One of the most popular humanitarian nonfiction books of the 2000s was Greg Mortenson’s best seller Three Cups of Tea. Three Cups of Tea was marketed as a call for humanitarian aid to impoverished Central Asian nations such as Pakistan and Afghanistan, but Mortenson’s life story of dedicating himself to providing education to the people of Central Asia was the emotional connection that sold many readers on the book. Mortenson traveled across the U.S., giving lectures, setting up charities to provide money for his Central Asia Institute (CAI), and appearing on numerous talk shows to promote his book. As beautiful as his humanitarian mission seemed, it was ultimately revealed as too good to be true by writer Jon Krakauer, whose expose Three Cups of Deceit explored the lies in Mortenson’s story and the lack of effectiveness in the CAI’s schools program. Although Three Cups of Deceit can be a depressing read at times, it also makes for a fascinating study in media awareness and image manipulation.
Three Cups of Tea, by Greg Mortenson and David Oliver Relin, tells the story of one man's attempt to promote peace in the Middle East by building schools. Journalist David Oliver Relin chronicled Greg Mortenson’s life in order to encourage further support for his efforts in Pakistan and Afghanistan.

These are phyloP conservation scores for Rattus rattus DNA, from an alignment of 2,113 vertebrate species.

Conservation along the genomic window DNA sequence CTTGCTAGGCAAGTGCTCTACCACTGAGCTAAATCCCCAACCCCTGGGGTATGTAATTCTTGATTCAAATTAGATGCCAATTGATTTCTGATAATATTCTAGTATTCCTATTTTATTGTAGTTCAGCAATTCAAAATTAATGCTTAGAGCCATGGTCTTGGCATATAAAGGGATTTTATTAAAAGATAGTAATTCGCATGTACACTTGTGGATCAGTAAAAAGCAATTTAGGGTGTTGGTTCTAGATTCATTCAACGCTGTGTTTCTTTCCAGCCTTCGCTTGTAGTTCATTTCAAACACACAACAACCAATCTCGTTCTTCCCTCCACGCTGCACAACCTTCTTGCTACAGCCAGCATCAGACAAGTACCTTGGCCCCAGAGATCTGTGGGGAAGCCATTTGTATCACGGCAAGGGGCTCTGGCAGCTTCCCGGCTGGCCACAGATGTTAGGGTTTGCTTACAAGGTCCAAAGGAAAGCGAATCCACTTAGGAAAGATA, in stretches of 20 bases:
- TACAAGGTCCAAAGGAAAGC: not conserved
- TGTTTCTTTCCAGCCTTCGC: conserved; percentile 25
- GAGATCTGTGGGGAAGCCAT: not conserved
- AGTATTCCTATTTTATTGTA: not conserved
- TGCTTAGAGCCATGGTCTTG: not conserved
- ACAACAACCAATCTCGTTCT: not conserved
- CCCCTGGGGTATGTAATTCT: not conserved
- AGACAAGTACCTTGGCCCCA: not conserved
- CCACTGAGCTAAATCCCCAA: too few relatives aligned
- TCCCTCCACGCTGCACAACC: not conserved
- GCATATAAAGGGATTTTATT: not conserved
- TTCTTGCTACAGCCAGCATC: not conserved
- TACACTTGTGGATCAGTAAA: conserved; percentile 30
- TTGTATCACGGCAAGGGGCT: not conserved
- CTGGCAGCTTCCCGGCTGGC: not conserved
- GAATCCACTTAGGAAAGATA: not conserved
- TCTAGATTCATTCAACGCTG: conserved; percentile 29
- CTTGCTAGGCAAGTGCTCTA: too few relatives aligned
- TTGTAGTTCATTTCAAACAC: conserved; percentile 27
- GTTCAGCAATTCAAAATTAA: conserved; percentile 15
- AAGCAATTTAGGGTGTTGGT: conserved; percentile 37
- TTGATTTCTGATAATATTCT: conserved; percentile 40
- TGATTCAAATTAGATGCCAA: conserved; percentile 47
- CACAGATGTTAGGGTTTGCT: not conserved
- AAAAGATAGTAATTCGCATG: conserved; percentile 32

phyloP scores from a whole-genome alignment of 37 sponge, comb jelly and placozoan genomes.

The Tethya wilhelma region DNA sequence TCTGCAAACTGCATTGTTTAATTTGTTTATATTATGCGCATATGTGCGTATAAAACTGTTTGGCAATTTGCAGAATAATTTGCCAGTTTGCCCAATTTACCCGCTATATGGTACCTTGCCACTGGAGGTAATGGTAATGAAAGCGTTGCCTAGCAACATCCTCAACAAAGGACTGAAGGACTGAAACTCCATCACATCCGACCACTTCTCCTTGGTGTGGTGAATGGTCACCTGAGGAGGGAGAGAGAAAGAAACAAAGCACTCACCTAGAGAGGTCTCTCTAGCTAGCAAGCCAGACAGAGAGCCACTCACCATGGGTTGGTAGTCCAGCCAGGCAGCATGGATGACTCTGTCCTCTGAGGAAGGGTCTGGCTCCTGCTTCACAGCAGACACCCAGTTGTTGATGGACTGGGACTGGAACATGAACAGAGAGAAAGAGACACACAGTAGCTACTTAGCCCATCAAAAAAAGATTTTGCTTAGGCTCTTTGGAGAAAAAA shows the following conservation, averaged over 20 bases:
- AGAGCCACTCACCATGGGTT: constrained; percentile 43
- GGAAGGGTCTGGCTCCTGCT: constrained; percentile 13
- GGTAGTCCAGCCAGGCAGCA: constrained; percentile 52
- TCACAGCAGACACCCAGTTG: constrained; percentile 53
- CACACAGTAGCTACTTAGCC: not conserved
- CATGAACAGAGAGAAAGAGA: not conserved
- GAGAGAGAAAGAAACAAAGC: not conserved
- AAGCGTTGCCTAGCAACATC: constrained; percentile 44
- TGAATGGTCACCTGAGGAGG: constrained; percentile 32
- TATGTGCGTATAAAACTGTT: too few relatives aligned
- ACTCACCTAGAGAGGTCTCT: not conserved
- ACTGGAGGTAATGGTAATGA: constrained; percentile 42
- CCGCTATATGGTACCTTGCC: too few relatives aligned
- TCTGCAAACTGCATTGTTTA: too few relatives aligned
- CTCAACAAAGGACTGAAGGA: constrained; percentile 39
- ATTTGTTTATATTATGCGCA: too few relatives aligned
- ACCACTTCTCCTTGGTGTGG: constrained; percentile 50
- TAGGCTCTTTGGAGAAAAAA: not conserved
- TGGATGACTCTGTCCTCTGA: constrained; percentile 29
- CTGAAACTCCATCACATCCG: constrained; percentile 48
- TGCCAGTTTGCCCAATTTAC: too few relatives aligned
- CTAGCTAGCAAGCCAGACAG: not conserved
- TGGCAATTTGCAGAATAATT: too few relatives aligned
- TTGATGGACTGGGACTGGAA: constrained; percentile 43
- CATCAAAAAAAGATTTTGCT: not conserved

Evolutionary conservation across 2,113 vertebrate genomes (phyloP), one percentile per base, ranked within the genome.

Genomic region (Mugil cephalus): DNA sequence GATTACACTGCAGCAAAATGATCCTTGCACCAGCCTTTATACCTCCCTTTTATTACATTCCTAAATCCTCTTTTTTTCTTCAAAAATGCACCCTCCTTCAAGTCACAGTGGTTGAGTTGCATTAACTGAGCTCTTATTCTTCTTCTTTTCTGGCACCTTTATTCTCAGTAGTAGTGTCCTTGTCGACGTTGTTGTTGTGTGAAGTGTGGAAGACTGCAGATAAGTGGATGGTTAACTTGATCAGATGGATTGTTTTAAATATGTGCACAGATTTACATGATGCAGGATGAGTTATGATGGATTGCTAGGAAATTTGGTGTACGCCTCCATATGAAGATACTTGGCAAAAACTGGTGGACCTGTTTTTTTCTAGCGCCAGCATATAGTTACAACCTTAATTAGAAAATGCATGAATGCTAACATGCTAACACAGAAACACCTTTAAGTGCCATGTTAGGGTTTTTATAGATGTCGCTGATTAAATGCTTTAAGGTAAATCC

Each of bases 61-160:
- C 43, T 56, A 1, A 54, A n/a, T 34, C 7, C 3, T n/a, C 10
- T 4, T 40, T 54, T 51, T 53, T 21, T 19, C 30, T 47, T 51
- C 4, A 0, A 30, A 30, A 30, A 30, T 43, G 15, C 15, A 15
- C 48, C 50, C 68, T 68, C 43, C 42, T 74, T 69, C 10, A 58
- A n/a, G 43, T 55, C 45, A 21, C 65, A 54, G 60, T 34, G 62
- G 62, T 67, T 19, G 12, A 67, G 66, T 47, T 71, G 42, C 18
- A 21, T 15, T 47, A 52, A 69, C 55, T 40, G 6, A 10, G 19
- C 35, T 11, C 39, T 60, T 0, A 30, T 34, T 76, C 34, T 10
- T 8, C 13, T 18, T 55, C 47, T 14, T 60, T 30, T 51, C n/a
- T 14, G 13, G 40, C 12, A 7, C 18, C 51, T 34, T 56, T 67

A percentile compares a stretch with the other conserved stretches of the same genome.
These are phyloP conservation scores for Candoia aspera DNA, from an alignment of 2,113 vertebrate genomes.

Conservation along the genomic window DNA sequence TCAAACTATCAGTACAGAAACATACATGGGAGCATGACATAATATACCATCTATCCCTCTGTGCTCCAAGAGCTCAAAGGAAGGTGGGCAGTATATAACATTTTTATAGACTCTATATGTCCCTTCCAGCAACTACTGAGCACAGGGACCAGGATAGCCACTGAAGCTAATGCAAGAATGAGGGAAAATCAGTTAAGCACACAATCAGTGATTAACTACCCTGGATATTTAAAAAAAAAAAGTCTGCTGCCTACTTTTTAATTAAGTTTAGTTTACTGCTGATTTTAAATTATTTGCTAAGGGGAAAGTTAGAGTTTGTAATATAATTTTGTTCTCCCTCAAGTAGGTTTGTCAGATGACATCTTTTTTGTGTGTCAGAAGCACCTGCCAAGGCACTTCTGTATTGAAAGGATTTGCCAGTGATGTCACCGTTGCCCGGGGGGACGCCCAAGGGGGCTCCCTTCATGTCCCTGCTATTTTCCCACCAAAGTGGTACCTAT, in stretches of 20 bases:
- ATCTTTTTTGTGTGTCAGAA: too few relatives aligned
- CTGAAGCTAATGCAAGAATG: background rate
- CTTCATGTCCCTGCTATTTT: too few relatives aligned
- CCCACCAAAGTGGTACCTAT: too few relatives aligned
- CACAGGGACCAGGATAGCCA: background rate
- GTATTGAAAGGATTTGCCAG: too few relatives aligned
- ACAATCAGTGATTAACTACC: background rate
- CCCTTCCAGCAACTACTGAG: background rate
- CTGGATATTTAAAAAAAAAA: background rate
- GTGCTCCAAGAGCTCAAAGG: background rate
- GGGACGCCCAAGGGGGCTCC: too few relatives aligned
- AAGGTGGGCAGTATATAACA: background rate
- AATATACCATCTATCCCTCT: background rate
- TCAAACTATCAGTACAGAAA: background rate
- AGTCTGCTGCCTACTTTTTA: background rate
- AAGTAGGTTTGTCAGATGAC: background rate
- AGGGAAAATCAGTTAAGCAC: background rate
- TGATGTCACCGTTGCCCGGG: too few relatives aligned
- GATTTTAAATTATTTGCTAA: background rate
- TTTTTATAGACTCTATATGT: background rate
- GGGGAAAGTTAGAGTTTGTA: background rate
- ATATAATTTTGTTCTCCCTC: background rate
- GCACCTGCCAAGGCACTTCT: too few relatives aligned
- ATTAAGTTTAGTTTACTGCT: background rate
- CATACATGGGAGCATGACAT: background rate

This is not the kind of book I normally read, but I'm glad I did. War by Sebastian Junger describes Junger's time embedded with the U.S. Army's Second Platoon, Battle Company during 2007 and 2008 while deployed in the Korengal Valley of Afghanistan, a small area seeing the heaviest fighting in the entire country.
My only experience with military/war literature is Jarhead, so it remains a little hard for me to see past all the jargon regarding weapons and combat maneuvers. Junger begins the story fast and furious, which left me feeling a little disoriented just as I can only imagine combat would seem to soldiers. Soon enough, though, a more cohesive picture emerges as he begins to fill in the gaps with background information about the area and our movements there and personal details about some of the soldiers. Junger uses humor and candor to describe the restlessness, tension and boredom that comes in times when attacks are less frequent, and the resulting pranks, hijinks and an odd kind of loving violence amongst the soldiers.